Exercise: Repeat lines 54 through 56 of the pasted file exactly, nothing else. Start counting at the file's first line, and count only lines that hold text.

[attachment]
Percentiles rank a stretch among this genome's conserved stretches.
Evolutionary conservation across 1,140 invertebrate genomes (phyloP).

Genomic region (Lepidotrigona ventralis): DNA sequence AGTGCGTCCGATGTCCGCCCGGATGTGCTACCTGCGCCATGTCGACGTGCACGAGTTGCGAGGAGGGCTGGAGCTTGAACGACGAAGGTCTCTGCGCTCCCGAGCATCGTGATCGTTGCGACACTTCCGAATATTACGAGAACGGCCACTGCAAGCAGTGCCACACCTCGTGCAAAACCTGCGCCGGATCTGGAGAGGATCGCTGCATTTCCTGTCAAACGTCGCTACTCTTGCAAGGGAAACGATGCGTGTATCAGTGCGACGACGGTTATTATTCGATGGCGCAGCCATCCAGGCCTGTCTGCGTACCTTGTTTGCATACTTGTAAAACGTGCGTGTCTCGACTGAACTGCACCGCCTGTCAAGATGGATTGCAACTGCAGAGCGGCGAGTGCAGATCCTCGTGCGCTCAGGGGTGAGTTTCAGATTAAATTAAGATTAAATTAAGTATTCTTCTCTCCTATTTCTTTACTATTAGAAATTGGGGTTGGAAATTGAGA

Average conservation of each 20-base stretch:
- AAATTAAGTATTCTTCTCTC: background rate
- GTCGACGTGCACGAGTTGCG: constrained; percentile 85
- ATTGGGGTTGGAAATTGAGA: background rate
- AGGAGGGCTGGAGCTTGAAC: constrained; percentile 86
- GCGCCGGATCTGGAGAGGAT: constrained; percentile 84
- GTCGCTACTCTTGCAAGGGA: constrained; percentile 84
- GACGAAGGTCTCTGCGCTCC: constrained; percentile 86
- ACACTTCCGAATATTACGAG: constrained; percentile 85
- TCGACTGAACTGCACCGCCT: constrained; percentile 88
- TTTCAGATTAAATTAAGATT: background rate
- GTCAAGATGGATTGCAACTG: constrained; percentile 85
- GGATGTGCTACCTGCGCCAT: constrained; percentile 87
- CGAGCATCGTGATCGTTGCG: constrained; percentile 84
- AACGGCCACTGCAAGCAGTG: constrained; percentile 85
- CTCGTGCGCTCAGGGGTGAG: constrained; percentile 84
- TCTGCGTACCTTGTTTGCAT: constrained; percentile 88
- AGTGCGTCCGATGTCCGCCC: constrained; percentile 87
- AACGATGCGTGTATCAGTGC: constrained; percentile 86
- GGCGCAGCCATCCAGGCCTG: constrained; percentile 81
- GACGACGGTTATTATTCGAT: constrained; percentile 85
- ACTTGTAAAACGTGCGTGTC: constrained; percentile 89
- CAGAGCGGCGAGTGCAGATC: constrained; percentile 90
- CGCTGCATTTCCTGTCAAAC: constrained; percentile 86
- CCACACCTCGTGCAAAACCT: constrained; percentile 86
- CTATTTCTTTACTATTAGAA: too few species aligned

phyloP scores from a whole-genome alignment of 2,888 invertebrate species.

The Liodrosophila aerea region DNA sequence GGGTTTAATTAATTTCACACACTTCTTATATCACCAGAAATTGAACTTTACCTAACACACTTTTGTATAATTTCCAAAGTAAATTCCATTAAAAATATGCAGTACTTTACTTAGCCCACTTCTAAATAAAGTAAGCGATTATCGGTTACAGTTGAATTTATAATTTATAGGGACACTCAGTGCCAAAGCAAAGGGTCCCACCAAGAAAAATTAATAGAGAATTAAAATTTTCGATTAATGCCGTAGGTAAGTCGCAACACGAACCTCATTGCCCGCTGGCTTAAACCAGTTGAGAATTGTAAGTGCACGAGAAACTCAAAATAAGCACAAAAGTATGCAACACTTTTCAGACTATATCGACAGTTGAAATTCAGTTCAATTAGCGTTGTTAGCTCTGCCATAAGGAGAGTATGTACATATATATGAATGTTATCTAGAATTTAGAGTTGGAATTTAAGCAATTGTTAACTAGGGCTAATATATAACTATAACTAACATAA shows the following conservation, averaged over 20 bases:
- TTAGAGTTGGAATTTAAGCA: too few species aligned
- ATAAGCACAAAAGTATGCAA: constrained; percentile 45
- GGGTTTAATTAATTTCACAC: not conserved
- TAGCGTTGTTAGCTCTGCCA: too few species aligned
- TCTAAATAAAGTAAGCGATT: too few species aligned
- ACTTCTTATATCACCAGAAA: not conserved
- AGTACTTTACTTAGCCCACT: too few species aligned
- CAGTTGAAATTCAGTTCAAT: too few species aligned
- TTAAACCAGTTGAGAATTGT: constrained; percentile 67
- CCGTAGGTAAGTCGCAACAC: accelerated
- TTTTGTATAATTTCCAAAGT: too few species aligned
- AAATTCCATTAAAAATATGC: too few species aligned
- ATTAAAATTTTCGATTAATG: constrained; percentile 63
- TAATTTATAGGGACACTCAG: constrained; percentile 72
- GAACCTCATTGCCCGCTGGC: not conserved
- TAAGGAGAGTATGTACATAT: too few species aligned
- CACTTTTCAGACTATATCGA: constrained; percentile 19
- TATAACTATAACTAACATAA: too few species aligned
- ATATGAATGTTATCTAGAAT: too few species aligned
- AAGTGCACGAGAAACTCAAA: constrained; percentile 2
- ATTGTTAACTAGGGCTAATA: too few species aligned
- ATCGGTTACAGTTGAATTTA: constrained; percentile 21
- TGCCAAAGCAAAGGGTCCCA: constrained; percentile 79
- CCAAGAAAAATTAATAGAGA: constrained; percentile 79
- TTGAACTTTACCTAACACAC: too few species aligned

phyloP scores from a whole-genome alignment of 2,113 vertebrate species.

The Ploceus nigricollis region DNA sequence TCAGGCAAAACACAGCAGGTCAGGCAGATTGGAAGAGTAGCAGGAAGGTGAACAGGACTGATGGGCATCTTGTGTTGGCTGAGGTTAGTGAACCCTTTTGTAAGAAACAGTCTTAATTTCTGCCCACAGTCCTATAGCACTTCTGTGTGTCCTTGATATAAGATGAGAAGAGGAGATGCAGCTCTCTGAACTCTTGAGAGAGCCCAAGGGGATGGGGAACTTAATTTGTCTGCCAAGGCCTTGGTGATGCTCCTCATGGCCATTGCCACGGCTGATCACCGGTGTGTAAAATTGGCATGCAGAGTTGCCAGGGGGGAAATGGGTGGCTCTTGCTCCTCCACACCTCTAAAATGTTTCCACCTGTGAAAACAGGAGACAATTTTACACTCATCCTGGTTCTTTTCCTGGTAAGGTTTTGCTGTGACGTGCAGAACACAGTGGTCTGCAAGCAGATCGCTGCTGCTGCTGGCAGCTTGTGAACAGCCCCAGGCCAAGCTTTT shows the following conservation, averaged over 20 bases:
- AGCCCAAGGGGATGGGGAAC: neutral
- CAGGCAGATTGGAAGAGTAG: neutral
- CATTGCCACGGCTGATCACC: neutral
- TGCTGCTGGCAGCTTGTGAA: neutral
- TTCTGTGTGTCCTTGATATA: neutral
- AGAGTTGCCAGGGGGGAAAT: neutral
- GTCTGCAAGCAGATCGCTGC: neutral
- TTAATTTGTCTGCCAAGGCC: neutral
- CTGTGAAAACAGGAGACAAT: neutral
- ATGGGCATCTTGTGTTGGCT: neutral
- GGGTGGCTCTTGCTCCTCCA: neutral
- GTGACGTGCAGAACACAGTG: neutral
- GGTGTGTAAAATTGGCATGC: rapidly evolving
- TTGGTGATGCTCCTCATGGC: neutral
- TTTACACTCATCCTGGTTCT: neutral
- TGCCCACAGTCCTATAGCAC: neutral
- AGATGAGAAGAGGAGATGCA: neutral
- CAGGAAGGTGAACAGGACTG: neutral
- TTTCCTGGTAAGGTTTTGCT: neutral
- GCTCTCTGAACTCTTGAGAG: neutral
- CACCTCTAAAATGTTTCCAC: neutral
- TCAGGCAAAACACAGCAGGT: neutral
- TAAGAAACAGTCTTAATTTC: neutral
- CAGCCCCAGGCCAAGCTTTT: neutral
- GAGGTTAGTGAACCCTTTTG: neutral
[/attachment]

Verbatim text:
- TGCCAAAGCAAAGGGTCCCA: constrained; percentile 79
- CCAAGAAAAATTAATAGAGA: constrained; percentile 79
- TTGAACTTTACCTAACACAC: too few species aligned